The first is that, in an effort to get things right on a large scale by pulling disparate events together and identifying patterns, Harari is willing to risk being wrong by going out on a limb. The cruel irony of higher education is that it teaches most people to play it safe. The more you know, the more you realize you don’t know, but you’ve studied dammit and you want to be right about what they’re right about. So listening to or reading informed academics talk is a bit like watching rabbits chew lettuce: it’s all little bites with eyes on horizon, ready to bolt at the first sign of danger. Harari isn’t like that at all. He goes out on limbs, sometimes in areas I know a fair bit about. Sometimes I questioned what he was saying in those areas. But in general, I liked those moments of the book the best because they made a claim and trusted I’d take the time to think about it.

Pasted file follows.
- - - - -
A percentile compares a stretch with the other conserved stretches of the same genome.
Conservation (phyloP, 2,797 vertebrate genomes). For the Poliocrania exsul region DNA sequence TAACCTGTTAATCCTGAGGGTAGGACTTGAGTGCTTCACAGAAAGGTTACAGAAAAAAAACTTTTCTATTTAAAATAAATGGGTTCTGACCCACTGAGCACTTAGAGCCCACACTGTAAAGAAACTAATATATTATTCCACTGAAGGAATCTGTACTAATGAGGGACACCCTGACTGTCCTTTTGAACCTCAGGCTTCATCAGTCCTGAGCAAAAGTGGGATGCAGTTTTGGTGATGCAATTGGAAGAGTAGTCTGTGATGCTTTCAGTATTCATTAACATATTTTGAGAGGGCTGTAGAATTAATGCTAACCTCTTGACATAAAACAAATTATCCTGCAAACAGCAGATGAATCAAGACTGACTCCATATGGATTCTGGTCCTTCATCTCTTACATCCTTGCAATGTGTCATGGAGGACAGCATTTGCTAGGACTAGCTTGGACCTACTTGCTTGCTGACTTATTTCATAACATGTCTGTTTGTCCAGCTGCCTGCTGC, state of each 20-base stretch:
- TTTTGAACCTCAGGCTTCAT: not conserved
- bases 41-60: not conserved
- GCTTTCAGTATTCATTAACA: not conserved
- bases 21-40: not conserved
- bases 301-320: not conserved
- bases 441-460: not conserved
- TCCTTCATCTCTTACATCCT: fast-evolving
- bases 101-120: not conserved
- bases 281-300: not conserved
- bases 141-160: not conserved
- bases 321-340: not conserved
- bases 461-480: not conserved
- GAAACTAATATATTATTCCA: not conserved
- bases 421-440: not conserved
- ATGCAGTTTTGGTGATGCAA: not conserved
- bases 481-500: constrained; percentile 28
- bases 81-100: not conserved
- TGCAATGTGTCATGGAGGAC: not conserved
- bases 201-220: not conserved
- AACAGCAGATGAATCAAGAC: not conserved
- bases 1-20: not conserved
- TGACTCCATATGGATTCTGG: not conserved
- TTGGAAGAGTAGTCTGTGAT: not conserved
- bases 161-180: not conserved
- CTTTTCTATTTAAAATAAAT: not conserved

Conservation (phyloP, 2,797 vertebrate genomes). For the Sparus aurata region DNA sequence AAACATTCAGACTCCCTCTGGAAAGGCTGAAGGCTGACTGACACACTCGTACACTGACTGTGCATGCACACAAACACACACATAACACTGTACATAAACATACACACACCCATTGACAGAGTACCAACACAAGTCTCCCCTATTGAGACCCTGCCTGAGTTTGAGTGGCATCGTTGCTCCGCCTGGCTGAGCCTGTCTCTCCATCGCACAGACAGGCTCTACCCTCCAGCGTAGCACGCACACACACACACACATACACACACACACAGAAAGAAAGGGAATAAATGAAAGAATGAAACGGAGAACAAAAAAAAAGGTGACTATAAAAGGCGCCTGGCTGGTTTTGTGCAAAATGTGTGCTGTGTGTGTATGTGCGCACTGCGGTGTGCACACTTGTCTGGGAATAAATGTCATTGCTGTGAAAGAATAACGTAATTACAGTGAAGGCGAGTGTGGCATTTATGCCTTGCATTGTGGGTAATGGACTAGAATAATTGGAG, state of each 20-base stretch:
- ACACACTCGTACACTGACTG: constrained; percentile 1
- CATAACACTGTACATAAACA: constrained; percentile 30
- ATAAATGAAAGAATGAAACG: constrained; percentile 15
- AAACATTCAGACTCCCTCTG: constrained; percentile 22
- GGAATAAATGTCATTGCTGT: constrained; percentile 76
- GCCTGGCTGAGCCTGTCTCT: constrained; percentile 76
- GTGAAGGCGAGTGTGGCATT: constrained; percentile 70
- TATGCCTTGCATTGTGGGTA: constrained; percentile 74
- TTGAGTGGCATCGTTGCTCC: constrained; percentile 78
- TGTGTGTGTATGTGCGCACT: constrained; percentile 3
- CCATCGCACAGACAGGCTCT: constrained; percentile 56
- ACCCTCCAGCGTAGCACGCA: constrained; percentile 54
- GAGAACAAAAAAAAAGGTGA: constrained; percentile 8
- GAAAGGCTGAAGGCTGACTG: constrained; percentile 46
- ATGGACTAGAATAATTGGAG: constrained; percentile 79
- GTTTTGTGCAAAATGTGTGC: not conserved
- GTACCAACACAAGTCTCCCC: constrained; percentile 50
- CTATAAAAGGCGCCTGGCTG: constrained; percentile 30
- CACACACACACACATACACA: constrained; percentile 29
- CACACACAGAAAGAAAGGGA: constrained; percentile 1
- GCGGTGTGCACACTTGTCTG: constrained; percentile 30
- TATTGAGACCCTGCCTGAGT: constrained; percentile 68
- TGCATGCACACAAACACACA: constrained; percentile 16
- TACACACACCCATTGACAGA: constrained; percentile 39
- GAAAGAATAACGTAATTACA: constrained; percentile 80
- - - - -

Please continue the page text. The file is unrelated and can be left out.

The second thing that impressed me was the clarity with which his book demonstrated what anthropology offers as an academic field. I studied history as an undergraduate and continue to read it as an amateur. Somewhere along the line, I’d foolishly decided that anthropology was the historical study of people living without writing (and of cavemen and of the liberal arts version of evolution). Harari’s book makes me realize that this conception of the field is ignorant enough to approach idiocy. Anthropology is a study of Culture and conceptualizes the term with enough sophistication and breadth to make the “Cultural Studies” I’m familiar with seem parochial. This reassessment of the field is the most significant thing I took away from the book.